We Just Discovered 2 Super-Earths
In an unprecedented discovery, scientists have just found two rare "super-Earths" right next to one another.
Researchers have learned that a faraway exoplanet known as K2-18b may be a rare "super-earth" composed of rock, startlingly similar to planet Earth, according to a new study.
And the exciting discovery doesn't end there. While combing through their data, researchers discovered that K2-18b was situated right next to yet another super-earth, a newly discovered exoplanet named K2-18b that scientists believe is also roughly the same mass as Earth.
"Being able to measure the mass and density of K2-18b was tremendous, but to discover a new exoplanet was lucky and equally exciting," said head researcher Ryan Cloutier, a PhD student in U of T Scarborough's Centre for Planet Science.
Orbiting within the habitable zone of red dwarf star K2-18, Cloutier says it's more than likely that exoplanet K2-18b has liquid water on its surface.
To make the groundbreaking discovery, Cloutier first had to learn the planet's mass by using radial velocity measurements to determine if K2-18b was a rocky planet with liquid water similar to Earth, or a mostly gaseous planet like Neptune.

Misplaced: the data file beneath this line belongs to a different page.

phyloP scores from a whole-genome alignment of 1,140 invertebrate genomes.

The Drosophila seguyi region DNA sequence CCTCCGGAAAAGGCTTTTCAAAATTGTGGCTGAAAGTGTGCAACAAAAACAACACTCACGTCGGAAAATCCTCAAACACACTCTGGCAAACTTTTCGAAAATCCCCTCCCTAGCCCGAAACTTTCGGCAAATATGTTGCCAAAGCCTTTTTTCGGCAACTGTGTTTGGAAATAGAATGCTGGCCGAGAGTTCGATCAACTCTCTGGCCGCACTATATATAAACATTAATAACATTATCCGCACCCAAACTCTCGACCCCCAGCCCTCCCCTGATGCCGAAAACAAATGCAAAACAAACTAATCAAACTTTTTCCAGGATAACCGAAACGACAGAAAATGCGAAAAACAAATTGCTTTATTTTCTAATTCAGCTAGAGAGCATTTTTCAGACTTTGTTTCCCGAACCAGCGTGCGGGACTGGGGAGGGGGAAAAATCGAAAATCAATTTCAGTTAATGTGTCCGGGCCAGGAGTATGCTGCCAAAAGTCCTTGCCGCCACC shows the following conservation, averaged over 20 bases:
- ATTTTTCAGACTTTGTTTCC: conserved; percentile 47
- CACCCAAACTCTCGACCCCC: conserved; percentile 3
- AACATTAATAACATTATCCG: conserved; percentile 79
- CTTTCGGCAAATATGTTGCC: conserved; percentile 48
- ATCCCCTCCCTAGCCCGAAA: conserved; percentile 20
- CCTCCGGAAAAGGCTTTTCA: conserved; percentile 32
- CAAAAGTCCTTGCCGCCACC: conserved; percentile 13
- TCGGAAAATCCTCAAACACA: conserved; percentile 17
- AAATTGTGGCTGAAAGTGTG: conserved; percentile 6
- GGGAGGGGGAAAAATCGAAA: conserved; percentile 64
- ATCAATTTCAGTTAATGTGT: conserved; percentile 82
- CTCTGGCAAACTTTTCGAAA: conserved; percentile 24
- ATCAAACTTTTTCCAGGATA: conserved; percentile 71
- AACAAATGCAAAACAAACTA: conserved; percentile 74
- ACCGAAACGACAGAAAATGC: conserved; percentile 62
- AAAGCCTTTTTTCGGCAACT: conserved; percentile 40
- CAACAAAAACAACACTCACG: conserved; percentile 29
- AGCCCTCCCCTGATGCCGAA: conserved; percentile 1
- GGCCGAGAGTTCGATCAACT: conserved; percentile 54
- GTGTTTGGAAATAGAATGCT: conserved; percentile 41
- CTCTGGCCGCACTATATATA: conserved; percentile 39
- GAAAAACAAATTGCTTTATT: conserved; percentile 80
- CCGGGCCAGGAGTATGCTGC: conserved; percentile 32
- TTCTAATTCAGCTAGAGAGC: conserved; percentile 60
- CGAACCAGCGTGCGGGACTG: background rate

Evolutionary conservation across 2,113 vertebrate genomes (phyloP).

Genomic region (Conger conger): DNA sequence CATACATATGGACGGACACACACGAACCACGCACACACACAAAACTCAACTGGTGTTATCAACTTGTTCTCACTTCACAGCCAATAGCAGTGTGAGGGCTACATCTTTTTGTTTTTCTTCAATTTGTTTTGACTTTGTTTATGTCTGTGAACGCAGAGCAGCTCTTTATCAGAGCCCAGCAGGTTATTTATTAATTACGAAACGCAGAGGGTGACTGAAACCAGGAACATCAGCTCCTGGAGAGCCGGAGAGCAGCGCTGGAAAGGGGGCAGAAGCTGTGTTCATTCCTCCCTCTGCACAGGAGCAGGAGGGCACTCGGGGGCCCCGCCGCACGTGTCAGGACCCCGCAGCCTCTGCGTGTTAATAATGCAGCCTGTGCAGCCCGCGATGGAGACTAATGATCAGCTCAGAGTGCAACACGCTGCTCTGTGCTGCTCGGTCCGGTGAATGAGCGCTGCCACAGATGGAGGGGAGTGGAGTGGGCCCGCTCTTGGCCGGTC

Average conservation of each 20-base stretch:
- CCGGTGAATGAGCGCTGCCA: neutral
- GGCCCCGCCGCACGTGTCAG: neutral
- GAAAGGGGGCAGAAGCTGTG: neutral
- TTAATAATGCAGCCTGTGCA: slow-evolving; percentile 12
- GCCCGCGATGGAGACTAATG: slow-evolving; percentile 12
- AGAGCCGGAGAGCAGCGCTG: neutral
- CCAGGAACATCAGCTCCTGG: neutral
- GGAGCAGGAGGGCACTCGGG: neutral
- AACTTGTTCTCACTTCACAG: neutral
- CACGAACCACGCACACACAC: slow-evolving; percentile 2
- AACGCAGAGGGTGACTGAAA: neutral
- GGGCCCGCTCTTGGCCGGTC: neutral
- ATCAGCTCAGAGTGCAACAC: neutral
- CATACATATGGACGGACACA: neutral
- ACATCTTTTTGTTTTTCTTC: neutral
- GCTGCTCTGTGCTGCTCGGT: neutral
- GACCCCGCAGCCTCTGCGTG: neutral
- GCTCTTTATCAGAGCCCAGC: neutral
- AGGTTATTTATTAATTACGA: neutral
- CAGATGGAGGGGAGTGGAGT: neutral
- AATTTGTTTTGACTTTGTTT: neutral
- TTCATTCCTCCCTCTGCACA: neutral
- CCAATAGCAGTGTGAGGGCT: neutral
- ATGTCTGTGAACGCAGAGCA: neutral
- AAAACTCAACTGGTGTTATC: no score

"If you can get the mass and radius, you can measure the bulk density of the planet and that can tell you what the bulk of the planet is made of," Cloutier said.
While K2-18b and its newly discovered super-Earth nextdoor, K2-18c, are both roughly the same mass as Earth, their similarites may end there. Unlike its neighbor, the newly discovered exoplanet is situated much closer to its star, likely putting it just outside the habitable zone, and as a result, likely doesn't possess liquid water on its surface.
With more than 3,000 exoplanets confirmed by NASA at this point, you might wonder what's so special about finding another one—but it's an incredibly rare phenomenon to confirm an exoplanet, let alone to find two super-Earths sitting right next to each other light years away from Earth.
Cloutier shares that enthusiasm with all the carefully measured passion any scientist worth his weight in life-changing discoveries can muster.
"It wasn't a eureka moment because we still had to go through a checklist of things to do in order to verify the data," Cloutier said.
"Once all the boxes were checked it sunk in that, wow, this actually is a planet."